Quiet Talks by Samuel Dickey: Gordon, Samuel Dickey - Quiet Talks on Home Ideals: 84. "Tom Never Left Down the Bars Again."

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Quiet Talks by Samuel Dickey: Gordon, Samuel Dickey - Quiet Talks on Home Ideals: 84. "Tom Never Left Down the Bars Again."

TOPIC: Gordon, Samuel Dickey - Quiet Talks on Home Ideals (Other Topics in this Collection)
SUBJECT: 84. "Tom Never Left Down the Bars Again."

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"Tom Never Left Down the Bars Again."

The great test of home-training is in discipline. When the child has disobeyed, perhaps thoughtlessly, perhaps wilfully,—that is a testing time full of meaning to both parent and child. It means most to the child, but it means much to the parent.

Here is where right birth will be found to bear some of its finest fruit. The planned birth, with no element of chance, or of anything lower entering in, removes at once a large group of the knottiest problems of discipline. All problems centering in the child's disposition, his docility of spirit, may practically be solved before birth.

Discipline is a great test of love and of wisdom. It calls for a fine tempering together of wisdom and love, firmness and gentleness, insistence upon obedience, but with a love-light in the eye. The old puritanical ideas made stern fathers. Love was sacrificed to a sense of right. Now there is a distinct and dangerous swing the other way, toward a weak laxness of discipline. Neither is ideal, but of the two the former bred stronger men. It takes a good bit of keen work to blend right and love in good proportions.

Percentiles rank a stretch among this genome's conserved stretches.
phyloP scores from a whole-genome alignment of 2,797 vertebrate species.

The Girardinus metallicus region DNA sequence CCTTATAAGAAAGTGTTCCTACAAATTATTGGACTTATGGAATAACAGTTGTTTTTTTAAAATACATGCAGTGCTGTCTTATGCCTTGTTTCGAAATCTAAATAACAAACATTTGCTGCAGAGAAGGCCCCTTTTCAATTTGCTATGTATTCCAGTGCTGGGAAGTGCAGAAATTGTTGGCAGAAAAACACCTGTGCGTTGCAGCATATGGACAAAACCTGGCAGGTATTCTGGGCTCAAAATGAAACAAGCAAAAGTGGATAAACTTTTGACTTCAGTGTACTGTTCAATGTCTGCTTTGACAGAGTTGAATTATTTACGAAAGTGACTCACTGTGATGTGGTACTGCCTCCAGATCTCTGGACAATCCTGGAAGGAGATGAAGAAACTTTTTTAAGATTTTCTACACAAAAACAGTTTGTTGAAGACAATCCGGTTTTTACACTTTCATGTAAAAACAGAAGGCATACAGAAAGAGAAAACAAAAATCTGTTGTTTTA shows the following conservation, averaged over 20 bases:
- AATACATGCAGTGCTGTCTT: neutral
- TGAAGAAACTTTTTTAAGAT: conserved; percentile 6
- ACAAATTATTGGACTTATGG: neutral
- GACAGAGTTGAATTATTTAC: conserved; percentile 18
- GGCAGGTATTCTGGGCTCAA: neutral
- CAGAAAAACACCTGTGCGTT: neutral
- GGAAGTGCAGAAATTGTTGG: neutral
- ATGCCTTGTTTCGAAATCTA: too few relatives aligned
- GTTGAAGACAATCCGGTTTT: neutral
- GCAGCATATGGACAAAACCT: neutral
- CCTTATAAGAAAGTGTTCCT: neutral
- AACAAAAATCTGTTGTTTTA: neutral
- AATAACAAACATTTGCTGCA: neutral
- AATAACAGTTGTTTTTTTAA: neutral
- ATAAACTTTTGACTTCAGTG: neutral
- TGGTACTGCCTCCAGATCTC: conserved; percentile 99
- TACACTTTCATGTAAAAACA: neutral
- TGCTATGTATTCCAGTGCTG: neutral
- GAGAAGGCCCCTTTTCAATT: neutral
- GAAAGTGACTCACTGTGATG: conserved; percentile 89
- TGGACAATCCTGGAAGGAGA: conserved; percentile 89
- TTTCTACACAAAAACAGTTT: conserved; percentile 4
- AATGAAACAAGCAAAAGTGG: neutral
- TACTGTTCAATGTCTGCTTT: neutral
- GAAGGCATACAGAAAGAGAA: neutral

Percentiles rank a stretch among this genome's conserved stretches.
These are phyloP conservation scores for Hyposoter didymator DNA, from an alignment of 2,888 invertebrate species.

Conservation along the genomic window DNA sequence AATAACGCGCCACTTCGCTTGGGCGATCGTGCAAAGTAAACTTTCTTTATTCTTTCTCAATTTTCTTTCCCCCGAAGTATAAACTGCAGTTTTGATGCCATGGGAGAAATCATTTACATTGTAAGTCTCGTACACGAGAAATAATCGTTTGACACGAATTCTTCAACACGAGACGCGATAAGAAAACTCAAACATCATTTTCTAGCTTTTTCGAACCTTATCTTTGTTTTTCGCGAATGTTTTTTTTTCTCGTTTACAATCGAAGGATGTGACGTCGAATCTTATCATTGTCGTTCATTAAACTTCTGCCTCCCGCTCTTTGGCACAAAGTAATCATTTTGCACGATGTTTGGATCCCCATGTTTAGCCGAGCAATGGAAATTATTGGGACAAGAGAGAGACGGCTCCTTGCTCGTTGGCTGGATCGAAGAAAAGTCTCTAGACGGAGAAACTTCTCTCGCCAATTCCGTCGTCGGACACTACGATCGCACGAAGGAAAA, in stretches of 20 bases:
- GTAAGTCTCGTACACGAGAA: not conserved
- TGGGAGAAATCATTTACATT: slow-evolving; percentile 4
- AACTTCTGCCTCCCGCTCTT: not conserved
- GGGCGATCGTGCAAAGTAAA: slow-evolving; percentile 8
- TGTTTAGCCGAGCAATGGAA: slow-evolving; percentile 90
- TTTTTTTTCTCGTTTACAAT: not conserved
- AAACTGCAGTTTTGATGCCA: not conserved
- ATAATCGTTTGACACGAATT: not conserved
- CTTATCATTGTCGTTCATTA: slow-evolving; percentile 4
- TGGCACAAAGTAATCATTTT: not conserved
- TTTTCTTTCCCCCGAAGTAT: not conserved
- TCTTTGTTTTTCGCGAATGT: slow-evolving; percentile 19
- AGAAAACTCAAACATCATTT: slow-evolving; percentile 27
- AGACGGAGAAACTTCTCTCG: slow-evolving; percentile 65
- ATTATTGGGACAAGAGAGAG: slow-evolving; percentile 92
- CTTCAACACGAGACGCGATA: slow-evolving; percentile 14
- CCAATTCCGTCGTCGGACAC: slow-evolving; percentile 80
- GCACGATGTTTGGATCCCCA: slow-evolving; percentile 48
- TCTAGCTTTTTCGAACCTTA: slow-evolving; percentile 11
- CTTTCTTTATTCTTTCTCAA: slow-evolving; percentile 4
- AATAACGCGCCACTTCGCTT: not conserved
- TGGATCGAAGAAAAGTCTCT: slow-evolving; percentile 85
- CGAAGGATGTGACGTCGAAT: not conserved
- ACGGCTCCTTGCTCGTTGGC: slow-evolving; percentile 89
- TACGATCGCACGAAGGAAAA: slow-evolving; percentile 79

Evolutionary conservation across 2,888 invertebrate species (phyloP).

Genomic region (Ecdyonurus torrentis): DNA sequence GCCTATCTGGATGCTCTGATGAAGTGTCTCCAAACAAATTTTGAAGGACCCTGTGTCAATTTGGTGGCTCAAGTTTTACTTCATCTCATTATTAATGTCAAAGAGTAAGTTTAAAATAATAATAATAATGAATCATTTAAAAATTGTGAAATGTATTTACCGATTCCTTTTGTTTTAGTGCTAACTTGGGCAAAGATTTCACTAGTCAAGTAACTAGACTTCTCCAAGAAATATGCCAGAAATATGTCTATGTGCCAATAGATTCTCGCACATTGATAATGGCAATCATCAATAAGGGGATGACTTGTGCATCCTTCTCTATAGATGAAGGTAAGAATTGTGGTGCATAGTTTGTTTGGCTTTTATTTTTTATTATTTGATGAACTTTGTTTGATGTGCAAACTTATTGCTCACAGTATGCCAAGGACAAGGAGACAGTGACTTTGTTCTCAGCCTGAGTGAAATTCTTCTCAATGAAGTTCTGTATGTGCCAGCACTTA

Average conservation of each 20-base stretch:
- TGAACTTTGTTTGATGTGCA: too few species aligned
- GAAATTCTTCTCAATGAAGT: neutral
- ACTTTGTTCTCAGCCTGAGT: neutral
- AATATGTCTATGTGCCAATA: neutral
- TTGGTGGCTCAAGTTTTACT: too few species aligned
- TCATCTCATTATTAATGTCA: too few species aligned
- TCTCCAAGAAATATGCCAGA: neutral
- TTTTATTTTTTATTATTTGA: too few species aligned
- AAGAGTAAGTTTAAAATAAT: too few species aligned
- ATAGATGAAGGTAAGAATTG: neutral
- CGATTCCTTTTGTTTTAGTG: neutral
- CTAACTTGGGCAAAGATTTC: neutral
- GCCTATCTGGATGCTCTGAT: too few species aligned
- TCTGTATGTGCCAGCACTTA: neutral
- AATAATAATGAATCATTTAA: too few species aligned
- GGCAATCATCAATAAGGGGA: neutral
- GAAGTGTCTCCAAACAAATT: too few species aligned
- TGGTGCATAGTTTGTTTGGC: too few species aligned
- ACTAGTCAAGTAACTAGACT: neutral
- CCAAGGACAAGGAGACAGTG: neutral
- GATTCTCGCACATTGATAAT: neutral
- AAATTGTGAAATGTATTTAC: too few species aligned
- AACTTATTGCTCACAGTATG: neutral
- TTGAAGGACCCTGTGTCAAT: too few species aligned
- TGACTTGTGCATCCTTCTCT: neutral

There's a fine story that comes from a New England home of years ago. It is told by one of the two boys concerned, grown to manhood as he tells the story. He said:—"Once I saved Tom from a promised whipping for leaving down the bars when he went after the cows at milking time, thus giving the young cattle left in the pasture a chance to get out, which they always improved. If they were on the back side of the lot when Tom got the cows he thought it unnecessary to put up the bars. It would be so short a time when the cows would be driven back.

"Father cautioned and reproved him several times, till finally he threatened to whip him if it happened again. Several weeks passed, and he left the bars down again. The young cattle got into the corn, doing much damage.

"The next morning father said nothing, but went about his usual work. Tom was gloomy; there was an air of depression in the house, and I was greatly troubled. I couldn't bear to have Tom whipped, nor could I blame father. At last I resolved to go and speak to him.

"The sun was shining brightly, and he was opening some tumbles of hay in the east meadow. I approached him slowly, for I did not feel sure of my ground, and stood still without saying a word. He looked up at me and said:—" 'Well, Joe, what is it?'

"'I have come to speak to you about Tom. I don't want him whipped.'

"'I do not see how you can help it, my son. I cannot have my crops destroyed in this way, and I must keep my word.'

"'Father, didn't you read this in the morning lesson: "He was wounded for our transgressions; He was bruised for our iniquities, and with His stripes we are healed.'"

"'Yes: what a boy you are to remember, Joe.'

"'Well, I will take half the blows you intend to give Tom.'